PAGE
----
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Tuesday, 30 April, 2002, 05:39 GMT 06:39 UK
GM signs off on Daewoo deal
A Daewoo production line at Bupyong, one of two Korean plants not included in the deal
Daewoo's share of the home market has halved in three years
After two years of negotiations, US car giant GM has sealed a deal giving it key assets of bankrupt South Korean peer Daewoo Motor for $251m in cash.

GM has taken a 42.1% stake in a joint venture with Daewoo's creditors, who will hold 33% with the other 24.9% going to GM partners.

GM is investing $400m and the creditors $197m, while the new joint venture will assume $573m in debt.

Another $2bn in long-term credit will come from the creditors, led by the Korean Development Bank (KDB).

The signing was not without incident. Unionised workers are still unhappy about the likely effects of the deal and 50-60 workers occupied the Seoul hotel where the signing was meant to take place, forcing a change of venue to the KDB headquarters.

First steps

The deal marks the first completed restructuring in the wake of the collapse of several of Korea's manufacturing monoliths following the Asian currency crisis of 1997.

The massive debts hanging round the necks of the chaebols, as the huge conglomerates are known, meant insolvency for some - including the Daewoo group, whose debts topped $80bn.

Daewoo Motor's share of that was about $17.5bn.

Now, though, the deal could open the door for further foreign investment.

Dr. Paul Niewenhuis from Cardiff business school told the BBC's World Business Report the deal should give the Korean economy a boost.

"It certainly shows foreign confidence in Korea for the longer term," he said.

Pick and choose

The deal means GM gains access to one of the fastest-growing car markets in the world, and one in which most customers still prefer domestic brands.

Over 1.4 million cars were sold in South Korea last year, of which 170,000 were from Daewoo - a market share of about 12%, down from 20% three years ago. GM sold less than 300.

It is taking on only two of Daewoo's four Korean plants, together with one in Hanoi, Vietnam, and nine sales subsidiaries in Western Europe and Puerto Rico.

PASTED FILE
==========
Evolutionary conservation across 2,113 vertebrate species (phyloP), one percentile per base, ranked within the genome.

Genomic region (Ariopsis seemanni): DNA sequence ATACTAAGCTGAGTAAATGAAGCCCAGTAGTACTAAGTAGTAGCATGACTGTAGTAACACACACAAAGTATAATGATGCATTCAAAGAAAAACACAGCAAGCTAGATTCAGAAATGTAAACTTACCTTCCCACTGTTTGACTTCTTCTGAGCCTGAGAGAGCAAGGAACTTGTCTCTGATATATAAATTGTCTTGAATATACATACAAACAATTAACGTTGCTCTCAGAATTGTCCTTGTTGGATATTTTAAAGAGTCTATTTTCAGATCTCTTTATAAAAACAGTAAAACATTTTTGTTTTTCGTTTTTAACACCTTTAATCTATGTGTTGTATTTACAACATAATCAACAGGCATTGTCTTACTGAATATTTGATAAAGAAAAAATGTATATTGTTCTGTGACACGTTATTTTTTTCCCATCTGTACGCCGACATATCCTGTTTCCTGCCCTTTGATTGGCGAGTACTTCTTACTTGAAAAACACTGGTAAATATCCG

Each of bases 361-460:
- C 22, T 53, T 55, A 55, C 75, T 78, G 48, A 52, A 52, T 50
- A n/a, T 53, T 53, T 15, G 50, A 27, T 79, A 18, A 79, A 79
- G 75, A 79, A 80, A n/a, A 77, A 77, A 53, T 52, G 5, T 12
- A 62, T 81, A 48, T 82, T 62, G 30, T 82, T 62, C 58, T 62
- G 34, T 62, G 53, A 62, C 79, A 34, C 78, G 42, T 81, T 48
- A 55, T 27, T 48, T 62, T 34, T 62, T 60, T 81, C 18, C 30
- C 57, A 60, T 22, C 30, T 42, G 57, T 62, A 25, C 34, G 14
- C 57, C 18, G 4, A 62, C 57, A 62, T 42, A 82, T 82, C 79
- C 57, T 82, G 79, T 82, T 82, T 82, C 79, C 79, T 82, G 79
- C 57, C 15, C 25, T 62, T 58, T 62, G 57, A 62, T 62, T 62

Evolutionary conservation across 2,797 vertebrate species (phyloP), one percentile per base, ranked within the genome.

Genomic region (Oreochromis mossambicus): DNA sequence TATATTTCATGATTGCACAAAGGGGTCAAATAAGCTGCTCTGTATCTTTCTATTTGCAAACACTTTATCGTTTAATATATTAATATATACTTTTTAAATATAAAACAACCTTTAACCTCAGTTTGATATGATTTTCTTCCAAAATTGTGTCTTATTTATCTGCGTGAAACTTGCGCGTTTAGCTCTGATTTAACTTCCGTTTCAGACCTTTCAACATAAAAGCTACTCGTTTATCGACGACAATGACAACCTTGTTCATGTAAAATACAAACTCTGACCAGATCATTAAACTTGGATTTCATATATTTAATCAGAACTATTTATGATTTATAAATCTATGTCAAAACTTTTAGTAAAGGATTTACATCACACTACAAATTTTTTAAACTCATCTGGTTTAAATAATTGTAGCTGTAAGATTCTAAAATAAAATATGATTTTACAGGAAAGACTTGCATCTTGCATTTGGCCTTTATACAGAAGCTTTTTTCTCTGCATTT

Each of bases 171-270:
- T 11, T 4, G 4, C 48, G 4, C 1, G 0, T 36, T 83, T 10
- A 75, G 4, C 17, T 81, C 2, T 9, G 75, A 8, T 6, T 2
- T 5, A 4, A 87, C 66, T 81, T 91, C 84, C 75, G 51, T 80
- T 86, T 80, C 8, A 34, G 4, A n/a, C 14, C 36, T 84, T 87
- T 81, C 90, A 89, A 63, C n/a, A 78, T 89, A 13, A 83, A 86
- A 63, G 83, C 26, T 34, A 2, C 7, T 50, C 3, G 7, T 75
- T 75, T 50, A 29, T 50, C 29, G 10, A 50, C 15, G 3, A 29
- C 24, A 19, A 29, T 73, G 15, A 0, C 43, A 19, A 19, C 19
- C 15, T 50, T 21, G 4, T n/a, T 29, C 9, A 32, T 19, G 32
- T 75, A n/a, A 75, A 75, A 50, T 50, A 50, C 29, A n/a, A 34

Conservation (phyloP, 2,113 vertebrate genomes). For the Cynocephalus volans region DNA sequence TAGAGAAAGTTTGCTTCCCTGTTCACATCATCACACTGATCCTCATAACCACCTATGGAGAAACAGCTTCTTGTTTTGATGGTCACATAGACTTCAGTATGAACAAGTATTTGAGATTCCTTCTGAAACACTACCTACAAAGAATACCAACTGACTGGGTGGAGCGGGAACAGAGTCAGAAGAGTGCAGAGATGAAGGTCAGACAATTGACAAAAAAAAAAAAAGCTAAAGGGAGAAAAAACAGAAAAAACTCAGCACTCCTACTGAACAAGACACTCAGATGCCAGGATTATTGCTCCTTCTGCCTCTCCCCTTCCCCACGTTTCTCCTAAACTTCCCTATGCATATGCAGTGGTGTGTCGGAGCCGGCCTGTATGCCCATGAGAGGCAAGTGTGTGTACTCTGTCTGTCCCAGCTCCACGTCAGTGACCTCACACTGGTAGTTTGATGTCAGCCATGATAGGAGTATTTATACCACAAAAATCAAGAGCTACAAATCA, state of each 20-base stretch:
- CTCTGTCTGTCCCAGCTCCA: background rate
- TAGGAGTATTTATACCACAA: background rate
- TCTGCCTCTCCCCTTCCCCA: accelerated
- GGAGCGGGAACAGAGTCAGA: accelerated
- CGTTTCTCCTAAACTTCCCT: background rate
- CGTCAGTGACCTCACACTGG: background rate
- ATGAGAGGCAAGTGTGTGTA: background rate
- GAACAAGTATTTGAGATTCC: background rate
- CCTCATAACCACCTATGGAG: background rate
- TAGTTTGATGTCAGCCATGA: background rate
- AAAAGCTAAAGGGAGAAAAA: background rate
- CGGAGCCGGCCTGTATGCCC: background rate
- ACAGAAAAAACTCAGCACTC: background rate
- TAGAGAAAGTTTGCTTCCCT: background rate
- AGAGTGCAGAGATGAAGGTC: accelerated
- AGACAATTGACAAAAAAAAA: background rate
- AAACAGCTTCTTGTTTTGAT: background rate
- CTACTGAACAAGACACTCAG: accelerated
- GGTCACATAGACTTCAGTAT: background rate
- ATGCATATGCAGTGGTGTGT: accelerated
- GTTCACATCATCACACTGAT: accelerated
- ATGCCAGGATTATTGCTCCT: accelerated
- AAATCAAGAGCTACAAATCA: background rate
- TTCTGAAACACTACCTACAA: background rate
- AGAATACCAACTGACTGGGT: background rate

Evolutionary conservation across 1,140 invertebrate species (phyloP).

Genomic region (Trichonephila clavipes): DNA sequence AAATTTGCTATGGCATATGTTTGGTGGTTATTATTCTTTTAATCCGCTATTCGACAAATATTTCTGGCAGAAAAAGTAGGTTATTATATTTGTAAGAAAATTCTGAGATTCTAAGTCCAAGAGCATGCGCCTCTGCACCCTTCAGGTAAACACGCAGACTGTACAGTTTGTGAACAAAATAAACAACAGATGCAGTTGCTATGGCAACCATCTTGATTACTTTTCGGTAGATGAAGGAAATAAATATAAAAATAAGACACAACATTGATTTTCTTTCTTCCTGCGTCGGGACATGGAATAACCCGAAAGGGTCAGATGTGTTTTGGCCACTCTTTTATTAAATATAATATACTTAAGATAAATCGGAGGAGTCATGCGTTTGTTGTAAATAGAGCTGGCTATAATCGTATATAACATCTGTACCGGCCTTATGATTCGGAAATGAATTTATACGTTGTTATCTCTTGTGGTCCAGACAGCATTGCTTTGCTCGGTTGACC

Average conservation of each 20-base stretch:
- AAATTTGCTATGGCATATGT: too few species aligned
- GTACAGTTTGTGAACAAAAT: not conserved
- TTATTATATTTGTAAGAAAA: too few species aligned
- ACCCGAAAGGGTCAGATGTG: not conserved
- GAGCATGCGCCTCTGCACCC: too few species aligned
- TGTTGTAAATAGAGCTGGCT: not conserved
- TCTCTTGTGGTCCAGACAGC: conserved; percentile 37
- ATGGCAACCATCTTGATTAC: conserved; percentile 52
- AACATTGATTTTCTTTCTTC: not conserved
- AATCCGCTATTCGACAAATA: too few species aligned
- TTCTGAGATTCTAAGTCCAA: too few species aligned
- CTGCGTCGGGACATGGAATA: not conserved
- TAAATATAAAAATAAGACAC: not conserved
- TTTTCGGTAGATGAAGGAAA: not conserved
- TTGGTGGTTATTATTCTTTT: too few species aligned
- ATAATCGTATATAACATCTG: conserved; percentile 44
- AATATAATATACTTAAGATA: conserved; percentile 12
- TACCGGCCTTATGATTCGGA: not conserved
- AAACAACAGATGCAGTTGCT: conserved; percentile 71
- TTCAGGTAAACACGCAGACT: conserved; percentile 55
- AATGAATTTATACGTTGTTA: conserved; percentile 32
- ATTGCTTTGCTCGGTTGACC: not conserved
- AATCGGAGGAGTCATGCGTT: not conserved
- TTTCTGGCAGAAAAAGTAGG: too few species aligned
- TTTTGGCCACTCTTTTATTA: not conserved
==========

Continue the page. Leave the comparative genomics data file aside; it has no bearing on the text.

Of the two remaining Korean factories, one - with the most union militancy - will be run by creditors under a six-year agreement to feed the joint venture's plants with parts and supplies.

The other, and the remaining 15 elsewhere in the world, will either have to be sold separately, closed or added to the supply deals.

Daewoo's plant in Egypt - originally seen as part and parcel of the deal - has been excluded, along with a dozen factories in Poland, Uzbekistan and elsewhere.

Resuscitation

As for Daewoo, the deal at least ensures continuity.

Once the flagship arm of the mighty Daewoo Group, the company has had to rely on the generosity of creditors since the parent collapsed in 1998.

The long-drawn-out negotiations have almost broken down a number of times, not least because Daewoo's unionised workforce has been deeply unhappy about the likely layoffs.

They also disapproved of the way GM has been able to pick and choose the plants it wants.

GM has been seen as holding a strong negotiating position ever since Ford pulled out of the bidding in September 2000.

 WATCH/LISTEN
 ON THIS STORY
The BBC's Caroline Gluck
"The breakthrough came just a few weeks ago"
Dr Paul Niewenhuis, Cardiff Business School
"Where all the growth is going the be in the next ten years is east Asia."
See also:

29 Apr 02 | Business
GM-Daewoo deal nears completion
12 Apr 02 | Business
Daewoo dealers 'frozen out of US'
10 Apr 02 | Business
GM-Daewoo deal due 'this month'
03 Apr 02 | Business
Daewoo reduces losses
19 Feb 02 | Business
GM sees Daewoo deal in 60 days
08 Jan 02 | Business
Daewoo cuts jobs to ease merger
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